Sunday, April 7, 2013

Conceptual Blending

The path of my career has often elicited surprise from people: the fact that I went from working as a software programmer for several years, before striking out to pursue art full time. And contrary to what some might suppose, I don't dislike programming.  In truth, I enjoy the challenges of working with computer languages and designing program structures quite a bit. Not as much as I love (and need) to create art, mind you, but it's a part of me as well. 

Recently, while reading an article about author (and Physics PhD) Catherine Asaro, I came across the theory of "conceptual blending", which illuminates how elements from very different spheres can be  combined in the human mind, often in reference to sciences and arts, in creative thinking.
And it got me thinking about how these two seemingly disparate elements of my mind are combined, because I don't feel at odds with them. In fact, I feel like the programmer, and the visual artist versions of me are very similar, and function in much the same way (not to mention many other facets of my personality and habits). 

My art is known for being very detail-oriented. Many elements that a viewer can come to and see for the first time with each successive impression of a piece. I spend a lot of time working out the flow of these individual elements, and in how they can merge together to make a cohesive whole. In a way, when I brainstorm and figure out compositions, it is the same part of my brain that designs programs and the architectural structure of code. They are both a form of problem solving, followed by close attention to detail and smaller components.

Artwork has a logic to it. From the mechanical nature of application of paint, and the determination of how exactly and in what order to layer colors to achieve desired effect, to the observation of life references that is required for knowledge of how to represent and depict something. Process is a meticulous thing. More intense in some mediums than others (intaglio printmaking, which I did over a decade ago, for example, is notorious as a very process-heavy technique), but present for all mediums.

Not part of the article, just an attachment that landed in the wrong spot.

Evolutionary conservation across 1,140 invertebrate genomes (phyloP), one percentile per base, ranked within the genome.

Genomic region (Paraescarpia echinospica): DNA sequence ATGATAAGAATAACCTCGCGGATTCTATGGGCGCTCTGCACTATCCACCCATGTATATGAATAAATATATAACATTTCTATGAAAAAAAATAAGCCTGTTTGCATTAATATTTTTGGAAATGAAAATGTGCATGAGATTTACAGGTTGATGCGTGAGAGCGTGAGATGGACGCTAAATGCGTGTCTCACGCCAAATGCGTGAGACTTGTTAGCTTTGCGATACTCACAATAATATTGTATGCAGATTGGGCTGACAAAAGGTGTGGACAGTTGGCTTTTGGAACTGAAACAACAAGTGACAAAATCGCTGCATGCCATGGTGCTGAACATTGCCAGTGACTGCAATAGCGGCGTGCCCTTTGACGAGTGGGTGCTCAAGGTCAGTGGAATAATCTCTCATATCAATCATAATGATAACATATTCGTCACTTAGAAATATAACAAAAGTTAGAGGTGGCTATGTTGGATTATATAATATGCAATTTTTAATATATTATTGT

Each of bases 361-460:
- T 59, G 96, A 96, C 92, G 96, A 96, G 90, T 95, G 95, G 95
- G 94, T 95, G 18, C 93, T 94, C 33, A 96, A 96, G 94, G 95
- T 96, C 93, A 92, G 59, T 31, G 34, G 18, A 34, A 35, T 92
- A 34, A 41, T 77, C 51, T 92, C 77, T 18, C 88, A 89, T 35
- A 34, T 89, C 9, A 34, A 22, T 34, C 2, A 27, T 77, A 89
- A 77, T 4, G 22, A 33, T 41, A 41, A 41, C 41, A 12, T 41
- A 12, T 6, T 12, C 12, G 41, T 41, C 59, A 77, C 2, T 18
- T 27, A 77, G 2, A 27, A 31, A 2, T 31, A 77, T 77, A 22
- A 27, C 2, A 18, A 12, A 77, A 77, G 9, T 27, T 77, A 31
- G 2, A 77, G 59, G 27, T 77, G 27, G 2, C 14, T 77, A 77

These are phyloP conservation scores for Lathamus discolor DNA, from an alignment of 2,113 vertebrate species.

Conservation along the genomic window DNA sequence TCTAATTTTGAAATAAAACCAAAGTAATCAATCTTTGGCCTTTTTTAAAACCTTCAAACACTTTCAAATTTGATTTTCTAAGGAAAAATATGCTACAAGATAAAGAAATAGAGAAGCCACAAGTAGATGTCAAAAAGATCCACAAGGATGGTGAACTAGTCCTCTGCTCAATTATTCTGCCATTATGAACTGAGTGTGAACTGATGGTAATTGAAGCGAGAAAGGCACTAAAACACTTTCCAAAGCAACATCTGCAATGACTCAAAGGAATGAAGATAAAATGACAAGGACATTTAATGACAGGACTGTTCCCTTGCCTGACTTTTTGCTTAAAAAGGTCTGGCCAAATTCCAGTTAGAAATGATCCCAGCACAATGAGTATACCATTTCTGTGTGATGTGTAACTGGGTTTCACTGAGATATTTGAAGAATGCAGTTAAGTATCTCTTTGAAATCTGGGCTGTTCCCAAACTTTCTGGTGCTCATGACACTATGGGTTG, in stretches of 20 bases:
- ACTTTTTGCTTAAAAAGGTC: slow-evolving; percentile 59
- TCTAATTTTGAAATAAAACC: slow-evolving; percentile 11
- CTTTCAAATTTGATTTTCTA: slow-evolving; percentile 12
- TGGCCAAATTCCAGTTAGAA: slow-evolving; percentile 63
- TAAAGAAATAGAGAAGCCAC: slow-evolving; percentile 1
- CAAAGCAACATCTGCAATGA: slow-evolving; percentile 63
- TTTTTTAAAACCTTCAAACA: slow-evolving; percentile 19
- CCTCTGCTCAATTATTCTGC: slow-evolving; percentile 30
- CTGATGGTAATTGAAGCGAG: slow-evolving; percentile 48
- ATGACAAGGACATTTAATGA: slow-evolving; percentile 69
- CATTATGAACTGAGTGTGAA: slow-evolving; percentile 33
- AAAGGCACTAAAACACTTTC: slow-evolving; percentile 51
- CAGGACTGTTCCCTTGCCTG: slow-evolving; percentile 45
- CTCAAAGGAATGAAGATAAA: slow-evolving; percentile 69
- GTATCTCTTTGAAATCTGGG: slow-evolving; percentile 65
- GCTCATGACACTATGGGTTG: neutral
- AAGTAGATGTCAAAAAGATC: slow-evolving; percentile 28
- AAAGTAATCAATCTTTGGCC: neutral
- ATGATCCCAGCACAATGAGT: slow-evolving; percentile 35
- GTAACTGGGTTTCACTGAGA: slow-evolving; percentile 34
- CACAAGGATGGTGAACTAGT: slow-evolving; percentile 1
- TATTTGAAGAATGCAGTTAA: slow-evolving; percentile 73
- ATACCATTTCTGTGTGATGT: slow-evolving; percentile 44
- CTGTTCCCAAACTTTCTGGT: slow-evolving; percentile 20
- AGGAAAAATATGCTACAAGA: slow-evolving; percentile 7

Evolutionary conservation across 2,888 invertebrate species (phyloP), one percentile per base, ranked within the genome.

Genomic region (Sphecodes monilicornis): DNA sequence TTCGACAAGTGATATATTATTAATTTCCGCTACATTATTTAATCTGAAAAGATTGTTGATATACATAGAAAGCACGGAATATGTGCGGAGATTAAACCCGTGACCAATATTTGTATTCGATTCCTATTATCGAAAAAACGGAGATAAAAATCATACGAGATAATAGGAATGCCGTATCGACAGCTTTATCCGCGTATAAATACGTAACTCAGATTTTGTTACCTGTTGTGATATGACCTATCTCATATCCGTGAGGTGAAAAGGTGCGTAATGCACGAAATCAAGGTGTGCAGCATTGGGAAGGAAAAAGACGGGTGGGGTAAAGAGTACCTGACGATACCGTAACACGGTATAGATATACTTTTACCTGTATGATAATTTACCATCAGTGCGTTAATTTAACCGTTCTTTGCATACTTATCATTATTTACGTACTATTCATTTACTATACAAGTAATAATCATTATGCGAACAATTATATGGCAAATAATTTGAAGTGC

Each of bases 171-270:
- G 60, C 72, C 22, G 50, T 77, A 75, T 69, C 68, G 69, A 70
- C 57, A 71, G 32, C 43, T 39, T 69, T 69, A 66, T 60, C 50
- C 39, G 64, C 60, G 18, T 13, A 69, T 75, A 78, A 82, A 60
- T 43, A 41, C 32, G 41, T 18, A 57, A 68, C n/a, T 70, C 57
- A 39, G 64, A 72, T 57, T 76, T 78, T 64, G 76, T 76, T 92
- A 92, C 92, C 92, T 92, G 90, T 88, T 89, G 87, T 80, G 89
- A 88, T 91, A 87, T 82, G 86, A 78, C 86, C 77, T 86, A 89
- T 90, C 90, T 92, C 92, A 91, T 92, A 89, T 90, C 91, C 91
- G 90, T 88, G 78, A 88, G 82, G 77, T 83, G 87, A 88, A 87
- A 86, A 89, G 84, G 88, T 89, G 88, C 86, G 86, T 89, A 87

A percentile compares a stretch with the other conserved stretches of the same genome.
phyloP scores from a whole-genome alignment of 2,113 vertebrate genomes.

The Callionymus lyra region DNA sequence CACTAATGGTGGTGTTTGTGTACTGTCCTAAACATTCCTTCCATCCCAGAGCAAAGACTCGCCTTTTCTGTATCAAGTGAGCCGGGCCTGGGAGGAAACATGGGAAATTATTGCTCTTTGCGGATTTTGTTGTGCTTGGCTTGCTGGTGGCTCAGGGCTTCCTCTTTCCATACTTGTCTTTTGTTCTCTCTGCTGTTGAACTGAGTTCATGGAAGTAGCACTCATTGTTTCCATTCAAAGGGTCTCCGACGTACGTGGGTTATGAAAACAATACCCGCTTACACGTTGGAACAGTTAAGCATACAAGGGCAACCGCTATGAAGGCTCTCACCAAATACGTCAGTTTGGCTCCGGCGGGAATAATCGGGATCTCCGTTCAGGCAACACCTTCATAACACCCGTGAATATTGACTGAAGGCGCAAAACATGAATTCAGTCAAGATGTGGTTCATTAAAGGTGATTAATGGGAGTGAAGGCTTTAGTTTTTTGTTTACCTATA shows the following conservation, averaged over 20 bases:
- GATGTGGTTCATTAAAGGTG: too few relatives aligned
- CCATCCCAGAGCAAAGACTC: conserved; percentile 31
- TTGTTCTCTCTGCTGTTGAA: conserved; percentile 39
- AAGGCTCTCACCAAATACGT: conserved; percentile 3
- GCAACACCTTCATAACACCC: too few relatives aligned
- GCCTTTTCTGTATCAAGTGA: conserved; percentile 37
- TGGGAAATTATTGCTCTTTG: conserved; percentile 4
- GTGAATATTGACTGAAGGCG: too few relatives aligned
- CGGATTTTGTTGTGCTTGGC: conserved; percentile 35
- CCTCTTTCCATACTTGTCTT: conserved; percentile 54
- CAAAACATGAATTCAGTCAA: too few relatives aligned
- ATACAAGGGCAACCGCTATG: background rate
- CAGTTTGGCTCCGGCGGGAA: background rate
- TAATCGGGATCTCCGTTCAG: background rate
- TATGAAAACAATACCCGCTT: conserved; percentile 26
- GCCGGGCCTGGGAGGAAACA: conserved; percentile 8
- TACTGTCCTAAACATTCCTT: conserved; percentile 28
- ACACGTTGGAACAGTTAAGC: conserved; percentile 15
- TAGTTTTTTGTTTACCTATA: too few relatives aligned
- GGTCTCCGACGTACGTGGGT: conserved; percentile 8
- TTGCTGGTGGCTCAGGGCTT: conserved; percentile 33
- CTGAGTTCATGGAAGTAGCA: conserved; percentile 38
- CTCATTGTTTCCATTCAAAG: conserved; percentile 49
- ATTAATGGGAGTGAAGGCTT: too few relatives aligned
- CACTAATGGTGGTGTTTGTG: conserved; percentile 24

And on the other hand, software has a very creative aspect to it as well. Yes, there are algorithms, and well known structures for various optimal implementations, but how you choose to pull all those disparate elements together into a program can be the difference in a clunky hack piece of code, or a wonder of flowing design.

I'm a detail and logic person, as well as being very focused on overall structural design. These elements are evident in my approach to programming, in my art, in my dancing, and even in the way I deal with scheduling and deadlines. It's all wound up together in a multidisciplinary knot, and it all comes from the same place.

How do your underlying traits dictate your creativity?


  1. What a wonderful posting. I love the way you describe it. As someone with a background in technology who also started as a software developer and loves art, I can relate to every word you said.
    I love your work and I am awed by its beauty and dept. I've started painting as well. Can you tell me how did you start getting involved in watercolor and how did you develop your skills?